In a warming world, the upper echelons of the cruise industry are focusing on lower temperatures. No, they’re not the travel industry’s green pioneers (though new ships pollute far less than their predecessors). Instead, they’re building ships for Antarctica, the Arctic, and anywhere that glacial ice, rather than tropical heat, is the main attraction.
Unlike the first generation of ice-breakers – mostly bare-bones expedition ships and aging Russian research vessels with renovated interiors – and the handful of pioneering expedition ships that started to break the mold in recent years, this new breed of polar ships is smaller, nimbler, and far more comfortable.
“People’s expectations have changed,” says Bob Simpson, vice president of expedition for luxury tour operator Abercrombie & Kent, which charters two ships from French line Ponant for sailings in the Antarctic and Arctic seas, including the Northwest Passage between the Atlantic and Pacific oceans. “You couldn’t put today’s luxury traveler in a 105-square-foot cabin with a twin bed and porthole.”
On the contrary, today’s ships deliver a milieu of Champagne on ice, on ice. They have all the niceties of a first-class hotel – including king-sized beds – plus helicopters and submarines that let passengers take in otherwise-inaccessible landscapes from above and below the sea.
The challenge: Some itineraries feel like a race against climate change, be it the rapidly melting Sermeq Kujalleq in Greenland or the receding glacier visible from Palmer Station in Antarctica.
This year, Australian line Scenic made waves with the debut of the all-suite polar-class Scenic Eclipse. Beginning next month, it will bring 200 passengers to the “White Continent” with accoutrements that include a 110-bottle whiskey bar, an indoor pool, and a whole room dedicated to meditation—plus two helicopters and a six-seat submarine.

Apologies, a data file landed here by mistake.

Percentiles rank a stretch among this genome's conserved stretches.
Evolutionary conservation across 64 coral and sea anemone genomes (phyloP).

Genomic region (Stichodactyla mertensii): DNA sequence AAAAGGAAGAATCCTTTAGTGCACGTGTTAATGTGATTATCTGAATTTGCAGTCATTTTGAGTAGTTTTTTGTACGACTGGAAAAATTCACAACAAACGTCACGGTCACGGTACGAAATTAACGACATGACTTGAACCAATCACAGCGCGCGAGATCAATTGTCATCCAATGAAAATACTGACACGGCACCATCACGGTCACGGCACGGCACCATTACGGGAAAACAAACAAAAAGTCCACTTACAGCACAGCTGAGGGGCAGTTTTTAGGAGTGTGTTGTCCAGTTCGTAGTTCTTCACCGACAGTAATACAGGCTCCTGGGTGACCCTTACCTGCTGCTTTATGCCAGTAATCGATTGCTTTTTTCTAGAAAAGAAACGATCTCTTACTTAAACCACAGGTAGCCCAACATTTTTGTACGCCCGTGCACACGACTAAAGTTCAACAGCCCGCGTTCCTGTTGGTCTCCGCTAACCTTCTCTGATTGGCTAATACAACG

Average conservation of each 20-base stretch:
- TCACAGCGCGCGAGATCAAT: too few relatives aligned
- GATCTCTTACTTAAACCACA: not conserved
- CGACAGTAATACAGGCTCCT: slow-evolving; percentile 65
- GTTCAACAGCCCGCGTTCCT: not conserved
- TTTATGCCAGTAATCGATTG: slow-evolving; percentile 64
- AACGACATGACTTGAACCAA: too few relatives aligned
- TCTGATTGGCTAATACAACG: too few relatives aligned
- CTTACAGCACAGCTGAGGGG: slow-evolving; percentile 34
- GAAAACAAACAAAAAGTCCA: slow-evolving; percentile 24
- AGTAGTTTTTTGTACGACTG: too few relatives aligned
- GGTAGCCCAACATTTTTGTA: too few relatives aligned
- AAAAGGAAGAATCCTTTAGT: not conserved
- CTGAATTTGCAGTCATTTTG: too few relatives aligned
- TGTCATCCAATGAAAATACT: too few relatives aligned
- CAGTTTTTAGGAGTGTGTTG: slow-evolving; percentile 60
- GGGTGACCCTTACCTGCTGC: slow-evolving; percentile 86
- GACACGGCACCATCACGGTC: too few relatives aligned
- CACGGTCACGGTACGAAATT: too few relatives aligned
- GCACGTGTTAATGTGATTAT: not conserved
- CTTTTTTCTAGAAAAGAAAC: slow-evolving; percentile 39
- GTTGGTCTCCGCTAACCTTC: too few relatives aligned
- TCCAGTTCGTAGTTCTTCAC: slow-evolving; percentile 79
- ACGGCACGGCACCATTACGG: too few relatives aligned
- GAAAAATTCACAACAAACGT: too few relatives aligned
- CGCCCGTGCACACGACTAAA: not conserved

Next year, it’ll be joined by 10 additional, brand-new expedition ships, eight of which are polar-class vessels. Crystal Cruises’ 200-passenger Crystal Endeavor continues the helicopters-and-submarine trend while adding the only casino on an expedition ship, complete with blackjack, roulette, and slots.
Then there’s Quark Expeditions’ 199-passenger Ultramarine, which will use its two helicopters to offer guests not only flight-seeing but also heli-skiing and heli-hiking. Additional entries will come from Ponant and Lindblad Expeditions-National Geographic.
If all that weren’t enough, an additional 13 expedition ships will follow in 2021, according to Cruise Industry News. These include the Seabourn Venture, the first purpose-built polar-class ship from Carnival’s ultra-luxury, all-suite brand. It’s slated to have mountain bikes, kayaks, and 24 Zodiacs for up-close exploration, as well as a pair of six-passenger submarines, free-flowing Champagne, and order-any-time caviar. A sister ship is scheduled to follow in 2022.
For many cruise companies, the fact that these ships are relatively small - and therefore, easy to commission out of alternative shipyard facilities– makes them palatable investments. Plus, with 10-day sailings to Antarctica starting at US$12,000 per person, they drive far more revenue than a 10-day sailing to, say, the Caribbean, where prices for comparable trips can fall under US$2,000. Even if there’s lingering doubt about how long these frozen landscapes will remain viable (or interesting) to explore, the investment should pay for itself.
“Experience, that’s become the currency,” says Rick Meadows, Seabourn’s president. “People want stories to tell their friends and family – to say “We went to Greenland and saw all these things” to a room full of people who have not had that experience.”